I’ll start, as I often do when reviewing games, by diving straight into the negative aspects of the title. Alan Wake is a game about using light sources (primarily flashlights) and conventional firearms to kill enemies that have been possessed by a force known as “the darkness”. To say that the majority of the game sees you using these techniques whilst running through a forest would be a bit of an understatement as this is all the game consists of. Gameplay is not exactly Alan Wake’s strong point. It’s not a badly executed system of combat, certainly not, but it’s incredibly repetitive. Alan Wake is a game that relies very strongly on narrative, and if you’re not one for a good old story then I’m afraid that Alan Wake just isn’t for you. Those looking for an incredible, innovate gameplay experience should run in the opposite direction straight away. It’s basic, and it’s a flaw. I admit, I didn’t get much joy from the physical act of actually playing Alan Wake, but instead got my pleasure from treating Alan Wake as an experience.
Alan Wake is a beautifully written and completely immersive title that is unmatched by any other. It’s ground breaking in that it delivers a blockbuster experience to a console without any, some game play sections aside, loss of quality or pacing. The game itself revolves around Alan Wake, an anti-hero of sorts whose love life and career are slowly breaking down before his very eyes. In an attempt to save his marriage, Alan and his wife take a holiday to Bright Falls, a small rural American town. It’s here that his wife is kidnapped and held hostage by the “darkness”, which becomes the game’s primary antagonist. Waking up a week later from the night of his wife’s kidnap, Alan finds a page from a book he can’t remember writing. What is written, becomes true.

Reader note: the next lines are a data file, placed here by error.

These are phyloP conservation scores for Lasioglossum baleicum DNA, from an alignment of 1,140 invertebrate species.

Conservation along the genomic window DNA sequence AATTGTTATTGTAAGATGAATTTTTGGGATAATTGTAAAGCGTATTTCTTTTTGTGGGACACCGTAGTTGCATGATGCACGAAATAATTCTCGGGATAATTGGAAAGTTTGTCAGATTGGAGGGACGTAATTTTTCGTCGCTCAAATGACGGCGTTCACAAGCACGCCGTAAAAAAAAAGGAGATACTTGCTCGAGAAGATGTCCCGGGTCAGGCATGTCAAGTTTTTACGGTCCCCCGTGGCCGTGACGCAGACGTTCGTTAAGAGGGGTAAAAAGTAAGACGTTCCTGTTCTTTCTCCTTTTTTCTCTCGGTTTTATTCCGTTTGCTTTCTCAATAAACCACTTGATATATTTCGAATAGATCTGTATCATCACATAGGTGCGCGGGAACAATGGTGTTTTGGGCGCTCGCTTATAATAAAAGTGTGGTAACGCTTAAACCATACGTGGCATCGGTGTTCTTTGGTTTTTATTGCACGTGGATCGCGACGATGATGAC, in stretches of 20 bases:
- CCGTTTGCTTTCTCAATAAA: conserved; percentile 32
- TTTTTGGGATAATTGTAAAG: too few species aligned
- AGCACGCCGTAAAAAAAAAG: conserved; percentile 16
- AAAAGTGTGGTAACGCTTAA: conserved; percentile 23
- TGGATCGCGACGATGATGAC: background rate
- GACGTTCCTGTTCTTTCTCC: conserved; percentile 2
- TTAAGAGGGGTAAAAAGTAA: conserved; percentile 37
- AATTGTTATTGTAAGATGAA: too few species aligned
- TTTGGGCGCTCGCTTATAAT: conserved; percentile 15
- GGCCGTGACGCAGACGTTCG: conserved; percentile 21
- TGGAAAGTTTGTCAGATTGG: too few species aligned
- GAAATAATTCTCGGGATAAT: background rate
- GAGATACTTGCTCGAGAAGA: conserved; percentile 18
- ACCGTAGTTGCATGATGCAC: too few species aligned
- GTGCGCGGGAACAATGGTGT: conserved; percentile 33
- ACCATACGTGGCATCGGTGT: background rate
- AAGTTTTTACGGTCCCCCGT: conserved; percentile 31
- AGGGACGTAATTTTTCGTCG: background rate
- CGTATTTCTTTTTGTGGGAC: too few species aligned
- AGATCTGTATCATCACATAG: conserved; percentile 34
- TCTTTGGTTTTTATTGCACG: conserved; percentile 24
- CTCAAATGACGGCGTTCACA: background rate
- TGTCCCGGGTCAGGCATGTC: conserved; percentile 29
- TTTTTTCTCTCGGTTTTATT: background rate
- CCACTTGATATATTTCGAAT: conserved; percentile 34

“Oh well that sounds all very well and fine,” you say, arms folded, “but surely this is all just revealed through cut scenes? I’m not prepared to play a game where the only experience is walking from A – B in order to watch some CGI shit…” Well dear, and rather angry reader, I’m pleased to tell you that narrative progression is primarily done through the use of collectable pages, found throughout the game, written by Alan himself and revealing key moments in the story well before they occur. It’s unsettling, it’s incredibly well paced and most of all it’s utterly breathtaking when it reaches its climatic second half. You find yourself scrambling to read these pages, as they slowly but surely start to reveal the horrific truth not only about the darkness that hunts you relentlessly, but about the town of Bright Falls itself.
The narrative wouldn’t be that impressive however, if it wasn’t for the location and the characters that inhabit it. The town of Bright Falls is incredibly realistic in its execution, and not unlike many rural towns I’ve visited myself. It carries with it a sense of beauty that is expertly contrasted with an overall sense of nightmarish fear. There’s just something not right about its endless forests, its abandoned mining settlements, its treacherous mountain scape and its naive, closed off community. Even though it becomes tiresome at times, running through familiar forests and killing a plethora of equally familiar enemies, there’s admittedly nothing quite as unsettling as darkened figures appearing from behind the trees, their axes raised and their intentions clear. After the first few encounters, you’ll start to fear dark situations. Trust me.
It’s the characters themselves that made it for me though. Alan is a dick, to be honest, but although he may not be very likeable it’s incredibly easy to be sympathetic towards his cause. He loves his wife, and he’s damn sure he’s going to find her. His friend Barry is a comic relief character that actually serves a purpose and the entire population of Bright Falls themselves are as diverse and as fleshed out as any in a video game.
I love Alan Wake. I don’t quite think I’ve enjoyed a game so much since Uncharted 2, and that’s certainly saying something. Alan Wake is as compelling as it is addictive, as beautiful as it is horrifying and as immersive as it is dense. Short in length it may be, but it’s an experience you’ll never forget.
I had no expectations of Alan Wake, when I began to play that cold December day.
I came away with a sense of pride, to have been a part of its experience.
Alan Wake is a great game that deserves your time.